Citation: Brogden K, Minion F, Cornick N, Stanton T, Zhang Q, Nolan L, Wannemuehler M. 2007. COLOR PLATES, In Virulence Mechanisms of Bacterial Pathogens, Fourth Edition. ASM Press, Washington, DC.
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Image of COLOR PLATE 2 (chapter 7)

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COLOR PLATE 2 (chapter 7)

Confocal scanning laser microscopy analysis of dual-species biofilms (12). (A) Maximum projections (all confocal sections in a single field of view) of a single confocal stack showing fluorescence from Syto-59 (all cells), Alexa Fluor 546-conjugated anti- antibodies, and GFP ( expressing ). The lower right panel shows the overlay of GFP with anti-. Insets show enlargements of the boxed areas labeled with asterisks. (B) Graphs of fluorescence intensity versus depth for the dual-species microcolony (left) and the monospecies microcolony (right) depicted in the upper right corner of each graph. The dual-species microcolony is the same colony marked with asterisks in panel A and is shown as a superimposition of all three colors. The monospecies microcolony is labeled with daggers in panel A. Microcolonies are shown as maximum-projection images. The fluorescence of Syto-59 (blue triangles), Alexa Fluor 546-conjugated anti- antibodies (open squares), and GFP (green triangles) at each 0.5-μm-spaced optical slice of the confocal stack is shown.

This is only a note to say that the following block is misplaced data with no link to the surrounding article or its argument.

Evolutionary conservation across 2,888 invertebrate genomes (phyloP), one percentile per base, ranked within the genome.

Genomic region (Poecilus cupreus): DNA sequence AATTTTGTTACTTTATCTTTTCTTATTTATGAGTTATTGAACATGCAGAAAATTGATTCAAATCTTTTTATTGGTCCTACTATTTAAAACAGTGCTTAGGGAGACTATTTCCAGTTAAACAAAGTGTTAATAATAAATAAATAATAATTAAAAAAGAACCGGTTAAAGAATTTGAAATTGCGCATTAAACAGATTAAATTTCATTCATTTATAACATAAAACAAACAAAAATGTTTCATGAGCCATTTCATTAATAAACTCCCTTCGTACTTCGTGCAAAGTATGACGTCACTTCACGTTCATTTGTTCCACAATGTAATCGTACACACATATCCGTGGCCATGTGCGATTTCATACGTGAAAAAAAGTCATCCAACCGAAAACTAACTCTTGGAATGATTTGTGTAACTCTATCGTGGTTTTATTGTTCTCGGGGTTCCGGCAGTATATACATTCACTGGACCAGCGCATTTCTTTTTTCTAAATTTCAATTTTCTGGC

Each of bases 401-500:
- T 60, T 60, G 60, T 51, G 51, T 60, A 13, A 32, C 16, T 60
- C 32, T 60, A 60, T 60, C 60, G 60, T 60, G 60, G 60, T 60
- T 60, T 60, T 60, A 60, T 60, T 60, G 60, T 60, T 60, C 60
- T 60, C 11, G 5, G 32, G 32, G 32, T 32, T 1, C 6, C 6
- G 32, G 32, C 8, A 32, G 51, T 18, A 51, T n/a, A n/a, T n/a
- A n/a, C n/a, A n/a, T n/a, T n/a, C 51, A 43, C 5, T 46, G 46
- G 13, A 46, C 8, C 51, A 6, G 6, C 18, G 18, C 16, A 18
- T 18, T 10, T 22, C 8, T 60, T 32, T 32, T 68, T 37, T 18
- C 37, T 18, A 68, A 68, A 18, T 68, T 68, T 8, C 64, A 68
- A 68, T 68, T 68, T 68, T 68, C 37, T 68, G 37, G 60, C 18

Citation: Brogden K, Minion F, Cornick N, Stanton T, Zhang Q, Nolan L, Wannemuehler M. 2007. COLOR PLATES, In Virulence Mechanisms of Bacterial Pathogens, Fourth Edition. ASM Press, Washington, DC.
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Image of COLOR PLATE 3 (chapter 7)

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COLOR PLATE 3 (chapter 7)

Chemical complementation of the 34 mutant in dual-species biofilms with T14V. Shown are confocal micrographs and corresponding DPD concentration-dependent changes in the biovolumes of dual-species biofilms containing the 34 mutant (green bars) with T14V (red bars) after 22 h of growth at 37°C in flow cells (46). Data for the control biofilm with the 34 wild type and T14V are shown at the left. Biofilm communities were labeled with anti- 34 antibody (green) and anti- T14V antibody (red) and examined by scanning laser confocal microscopy. Dimensions of the regions shown are 375 by 375 μm ( perspective).